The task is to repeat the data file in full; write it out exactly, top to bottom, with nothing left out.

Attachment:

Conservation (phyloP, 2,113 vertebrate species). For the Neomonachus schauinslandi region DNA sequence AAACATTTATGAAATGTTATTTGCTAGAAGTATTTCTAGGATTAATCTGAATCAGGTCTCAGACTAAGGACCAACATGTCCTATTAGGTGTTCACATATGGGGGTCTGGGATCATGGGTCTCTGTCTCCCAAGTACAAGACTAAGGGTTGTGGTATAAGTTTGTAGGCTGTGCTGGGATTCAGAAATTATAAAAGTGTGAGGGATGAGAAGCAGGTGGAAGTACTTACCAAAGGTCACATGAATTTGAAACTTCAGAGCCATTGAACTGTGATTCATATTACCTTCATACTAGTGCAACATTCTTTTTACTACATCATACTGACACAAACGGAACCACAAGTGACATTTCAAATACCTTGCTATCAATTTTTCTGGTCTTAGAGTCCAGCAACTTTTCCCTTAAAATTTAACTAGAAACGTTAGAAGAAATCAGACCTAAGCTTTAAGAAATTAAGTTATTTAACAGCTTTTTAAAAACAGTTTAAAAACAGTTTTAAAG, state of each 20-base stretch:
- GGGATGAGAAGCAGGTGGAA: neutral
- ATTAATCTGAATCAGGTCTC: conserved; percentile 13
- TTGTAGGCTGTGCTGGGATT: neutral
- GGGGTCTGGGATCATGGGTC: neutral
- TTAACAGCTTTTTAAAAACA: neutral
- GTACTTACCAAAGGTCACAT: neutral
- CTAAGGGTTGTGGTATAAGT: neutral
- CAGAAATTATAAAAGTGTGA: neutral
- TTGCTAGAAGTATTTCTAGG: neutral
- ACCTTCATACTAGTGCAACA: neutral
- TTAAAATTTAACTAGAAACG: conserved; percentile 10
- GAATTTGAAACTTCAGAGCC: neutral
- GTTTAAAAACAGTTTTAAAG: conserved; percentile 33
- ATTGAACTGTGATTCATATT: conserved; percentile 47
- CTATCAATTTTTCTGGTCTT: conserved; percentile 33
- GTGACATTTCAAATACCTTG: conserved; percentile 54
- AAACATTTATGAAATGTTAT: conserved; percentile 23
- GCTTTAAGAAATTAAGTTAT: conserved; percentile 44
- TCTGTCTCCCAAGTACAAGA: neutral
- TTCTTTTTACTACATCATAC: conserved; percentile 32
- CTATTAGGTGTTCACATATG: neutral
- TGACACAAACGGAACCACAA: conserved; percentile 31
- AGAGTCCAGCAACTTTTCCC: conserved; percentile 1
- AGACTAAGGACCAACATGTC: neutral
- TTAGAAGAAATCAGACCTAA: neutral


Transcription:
Conservation (phyloP, 2,113 vertebrate species). For the Neomonachus schauinslandi region DNA sequence AAACATTTATGAAATGTTATTTGCTAGAAGTATTTCTAGGATTAATCTGAATCAGGTCTCAGACTAAGGACCAACATGTCCTATTAGGTGTTCACATATGGGGGTCTGGGATCATGGGTCTCTGTCTCCCAAGTACAAGACTAAGGGTTGTGGTATAAGTTTGTAGGCTGTGCTGGGATTCAGAAATTATAAAAGTGTGAGGGATGAGAAGCAGGTGGAAGTACTTACCAAAGGTCACATGAATTTGAAACTTCAGAGCCATTGAACTGTGATTCATATTACCTTCATACTAGTGCAACATTCTTTTTACTACATCATACTGACACAAACGGAACCACAAGTGACATTTCAAATACCTTGCTATCAATTTTTCTGGTCTTAGAGTCCAGCAACTTTTCCCTTAAAATTTAACTAGAAACGTTAGAAGAAATCAGACCTAAGCTTTAAGAAATTAAGTTATTTAACAGCTTTTTAAAAACAGTTTAAAAACAGTTTTAAAG, state of each 20-base stretch:
- GGGATGAGAAGCAGGTGGAA: neutral
- ATTAATCTGAATCAGGTCTC: conserved; percentile 13
- TTGTAGGCTGTGCTGGGATT: neutral
- GGGGTCTGGGATCATGGGTC: neutral
- TTAACAGCTTTTTAAAAACA: neutral
- GTACTTACCAAAGGTCACAT: neutral
- CTAAGGGTTGTGGTATAAGT: neutral
- CAGAAATTATAAAAGTGTGA: neutral
- TTGCTAGAAGTATTTCTAGG: neutral
- ACCTTCATACTAGTGCAACA: neutral
- TTAAAATTTAACTAGAAACG: conserved; percentile 10
- GAATTTGAAACTTCAGAGCC: neutral
- GTTTAAAAACAGTTTTAAAG: conserved; percentile 33
- ATTGAACTGTGATTCATATT: conserved; percentile 47
- CTATCAATTTTTCTGGTCTT: conserved; percentile 33
- GTGACATTTCAAATACCTTG: conserved; percentile 54
- AAACATTTATGAAATGTTAT: conserved; percentile 23
- GCTTTAAGAAATTAAGTTAT: conserved; percentile 44
- TCTGTCTCCCAAGTACAAGA: neutral
- TTCTTTTTACTACATCATAC: conserved; percentile 32
- CTATTAGGTGTTCACATATG: neutral
- TGACACAAACGGAACCACAA: conserved; percentile 31
- AGAGTCCAGCAACTTTTCCC: conserved; percentile 1
- AGACTAAGGACCAACATGTC: neutral
- TTAGAAGAAATCAGACCTAA: neutral